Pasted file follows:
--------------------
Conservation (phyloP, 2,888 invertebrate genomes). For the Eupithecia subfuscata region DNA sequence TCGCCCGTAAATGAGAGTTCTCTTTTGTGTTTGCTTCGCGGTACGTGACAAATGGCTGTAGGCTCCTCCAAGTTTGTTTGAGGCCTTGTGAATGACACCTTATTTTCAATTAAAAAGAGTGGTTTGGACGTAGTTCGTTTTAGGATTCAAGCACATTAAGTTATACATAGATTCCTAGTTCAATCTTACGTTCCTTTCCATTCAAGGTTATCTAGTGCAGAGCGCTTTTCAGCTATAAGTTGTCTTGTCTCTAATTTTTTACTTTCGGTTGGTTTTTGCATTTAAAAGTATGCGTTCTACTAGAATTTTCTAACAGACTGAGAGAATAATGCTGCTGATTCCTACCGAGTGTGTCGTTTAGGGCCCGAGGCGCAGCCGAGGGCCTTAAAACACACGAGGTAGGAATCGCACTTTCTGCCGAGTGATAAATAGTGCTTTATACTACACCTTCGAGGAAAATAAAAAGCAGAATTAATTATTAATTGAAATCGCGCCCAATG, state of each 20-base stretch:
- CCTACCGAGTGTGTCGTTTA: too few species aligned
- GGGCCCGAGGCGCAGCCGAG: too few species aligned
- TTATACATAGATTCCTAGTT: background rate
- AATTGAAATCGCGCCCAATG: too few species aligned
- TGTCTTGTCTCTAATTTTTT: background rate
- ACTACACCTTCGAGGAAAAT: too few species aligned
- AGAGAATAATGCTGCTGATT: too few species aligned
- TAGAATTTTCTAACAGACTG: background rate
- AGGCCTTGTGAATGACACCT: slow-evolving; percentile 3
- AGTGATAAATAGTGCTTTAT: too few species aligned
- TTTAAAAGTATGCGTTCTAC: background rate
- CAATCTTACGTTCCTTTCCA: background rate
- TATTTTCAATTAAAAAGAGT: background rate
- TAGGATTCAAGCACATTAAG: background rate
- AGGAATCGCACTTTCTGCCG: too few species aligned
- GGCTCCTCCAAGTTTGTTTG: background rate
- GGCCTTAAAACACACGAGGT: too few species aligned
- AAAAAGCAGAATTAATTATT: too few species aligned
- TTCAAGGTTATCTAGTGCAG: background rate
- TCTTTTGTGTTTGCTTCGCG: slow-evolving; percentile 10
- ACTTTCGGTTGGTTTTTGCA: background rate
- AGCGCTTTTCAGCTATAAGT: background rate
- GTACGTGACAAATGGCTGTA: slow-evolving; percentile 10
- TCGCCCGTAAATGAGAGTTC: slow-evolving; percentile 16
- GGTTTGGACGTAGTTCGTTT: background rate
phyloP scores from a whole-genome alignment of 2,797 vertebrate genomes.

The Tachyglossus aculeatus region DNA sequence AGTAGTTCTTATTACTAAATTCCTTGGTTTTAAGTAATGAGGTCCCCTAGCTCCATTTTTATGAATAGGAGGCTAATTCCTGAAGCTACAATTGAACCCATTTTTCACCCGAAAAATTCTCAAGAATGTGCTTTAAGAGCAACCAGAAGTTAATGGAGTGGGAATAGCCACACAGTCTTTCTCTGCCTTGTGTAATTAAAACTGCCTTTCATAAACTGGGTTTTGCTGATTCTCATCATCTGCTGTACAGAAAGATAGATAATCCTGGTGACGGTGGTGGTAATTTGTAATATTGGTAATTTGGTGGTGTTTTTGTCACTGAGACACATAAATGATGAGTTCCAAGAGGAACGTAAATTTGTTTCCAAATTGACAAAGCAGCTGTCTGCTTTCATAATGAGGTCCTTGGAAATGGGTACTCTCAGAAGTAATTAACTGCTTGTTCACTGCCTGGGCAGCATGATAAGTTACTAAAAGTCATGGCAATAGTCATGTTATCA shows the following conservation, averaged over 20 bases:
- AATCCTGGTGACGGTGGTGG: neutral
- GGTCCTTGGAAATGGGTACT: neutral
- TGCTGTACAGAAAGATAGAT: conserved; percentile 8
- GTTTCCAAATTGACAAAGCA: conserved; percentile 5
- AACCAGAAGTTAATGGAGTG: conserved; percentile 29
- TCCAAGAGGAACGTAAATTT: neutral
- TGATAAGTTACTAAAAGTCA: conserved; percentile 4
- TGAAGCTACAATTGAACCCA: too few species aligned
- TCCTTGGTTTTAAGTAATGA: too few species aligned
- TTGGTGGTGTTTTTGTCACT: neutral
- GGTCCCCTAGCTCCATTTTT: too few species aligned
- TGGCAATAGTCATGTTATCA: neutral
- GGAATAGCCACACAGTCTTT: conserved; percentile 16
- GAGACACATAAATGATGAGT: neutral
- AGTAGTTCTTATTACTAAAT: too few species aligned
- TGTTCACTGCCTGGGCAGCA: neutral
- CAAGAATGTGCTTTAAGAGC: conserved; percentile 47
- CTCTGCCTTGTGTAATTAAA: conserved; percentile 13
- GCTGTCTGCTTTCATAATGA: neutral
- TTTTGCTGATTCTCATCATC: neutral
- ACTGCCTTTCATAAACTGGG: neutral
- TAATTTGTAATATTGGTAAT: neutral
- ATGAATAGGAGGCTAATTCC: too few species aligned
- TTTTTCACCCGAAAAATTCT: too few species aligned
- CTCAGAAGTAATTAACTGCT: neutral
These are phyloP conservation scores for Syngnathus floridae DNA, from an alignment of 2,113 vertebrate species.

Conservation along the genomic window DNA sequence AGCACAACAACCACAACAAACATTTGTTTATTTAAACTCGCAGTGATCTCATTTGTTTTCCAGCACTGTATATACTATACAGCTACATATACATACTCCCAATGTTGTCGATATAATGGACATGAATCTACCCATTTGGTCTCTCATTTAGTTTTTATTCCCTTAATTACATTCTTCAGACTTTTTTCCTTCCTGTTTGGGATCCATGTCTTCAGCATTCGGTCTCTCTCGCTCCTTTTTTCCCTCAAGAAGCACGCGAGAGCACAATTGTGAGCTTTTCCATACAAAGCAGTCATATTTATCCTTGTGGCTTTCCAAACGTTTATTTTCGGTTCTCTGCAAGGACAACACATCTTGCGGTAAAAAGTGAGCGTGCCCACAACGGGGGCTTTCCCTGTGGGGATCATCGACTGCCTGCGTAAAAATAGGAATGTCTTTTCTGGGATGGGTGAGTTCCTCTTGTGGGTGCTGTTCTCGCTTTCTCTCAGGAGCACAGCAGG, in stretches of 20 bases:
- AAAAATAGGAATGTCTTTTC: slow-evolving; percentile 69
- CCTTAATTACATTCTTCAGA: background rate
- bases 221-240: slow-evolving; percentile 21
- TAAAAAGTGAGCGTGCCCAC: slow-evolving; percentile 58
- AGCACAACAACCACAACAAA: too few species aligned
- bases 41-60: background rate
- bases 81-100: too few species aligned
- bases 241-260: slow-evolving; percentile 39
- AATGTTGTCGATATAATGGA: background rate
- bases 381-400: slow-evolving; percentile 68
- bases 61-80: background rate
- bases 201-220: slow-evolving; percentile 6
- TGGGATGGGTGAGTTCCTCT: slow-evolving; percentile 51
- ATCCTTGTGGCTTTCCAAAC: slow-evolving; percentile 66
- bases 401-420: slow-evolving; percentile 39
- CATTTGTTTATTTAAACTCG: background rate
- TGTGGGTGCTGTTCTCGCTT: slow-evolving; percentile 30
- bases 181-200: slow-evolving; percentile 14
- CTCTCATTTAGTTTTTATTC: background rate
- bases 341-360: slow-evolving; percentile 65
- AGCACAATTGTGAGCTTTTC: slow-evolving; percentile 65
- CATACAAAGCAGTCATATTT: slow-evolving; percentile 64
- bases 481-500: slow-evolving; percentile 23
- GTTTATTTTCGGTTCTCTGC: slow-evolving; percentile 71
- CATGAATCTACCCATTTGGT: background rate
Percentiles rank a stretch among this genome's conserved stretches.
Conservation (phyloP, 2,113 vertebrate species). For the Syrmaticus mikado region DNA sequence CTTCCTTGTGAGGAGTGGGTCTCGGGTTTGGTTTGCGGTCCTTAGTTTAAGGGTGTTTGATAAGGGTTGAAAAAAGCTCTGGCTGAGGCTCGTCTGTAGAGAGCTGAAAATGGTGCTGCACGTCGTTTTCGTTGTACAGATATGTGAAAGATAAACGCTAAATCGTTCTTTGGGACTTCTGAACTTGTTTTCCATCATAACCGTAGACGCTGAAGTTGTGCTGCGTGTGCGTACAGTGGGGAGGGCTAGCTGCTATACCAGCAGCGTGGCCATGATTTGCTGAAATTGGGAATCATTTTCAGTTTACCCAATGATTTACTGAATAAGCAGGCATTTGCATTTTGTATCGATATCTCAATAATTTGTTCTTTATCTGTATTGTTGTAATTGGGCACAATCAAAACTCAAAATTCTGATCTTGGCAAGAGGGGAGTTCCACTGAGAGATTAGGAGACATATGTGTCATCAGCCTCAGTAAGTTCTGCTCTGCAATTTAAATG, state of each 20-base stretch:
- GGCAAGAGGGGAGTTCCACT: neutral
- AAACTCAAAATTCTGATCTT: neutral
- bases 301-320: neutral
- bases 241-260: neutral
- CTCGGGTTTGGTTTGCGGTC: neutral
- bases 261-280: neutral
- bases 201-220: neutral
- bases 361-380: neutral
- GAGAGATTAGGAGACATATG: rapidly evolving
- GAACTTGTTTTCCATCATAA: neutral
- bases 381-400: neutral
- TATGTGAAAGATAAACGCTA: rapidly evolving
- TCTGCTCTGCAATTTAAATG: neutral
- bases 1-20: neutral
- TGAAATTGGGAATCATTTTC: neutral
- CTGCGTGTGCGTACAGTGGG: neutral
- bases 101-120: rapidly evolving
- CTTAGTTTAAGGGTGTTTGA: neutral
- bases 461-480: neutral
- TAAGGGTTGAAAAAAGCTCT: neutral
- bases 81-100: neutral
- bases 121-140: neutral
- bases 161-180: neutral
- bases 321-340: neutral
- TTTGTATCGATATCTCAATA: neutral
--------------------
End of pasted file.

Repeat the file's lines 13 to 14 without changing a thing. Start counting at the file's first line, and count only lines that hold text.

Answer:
- CAATCTTACGTTCCTTTCCA: background rate
- TATTTTCAATTAAAAAGAGT: background rate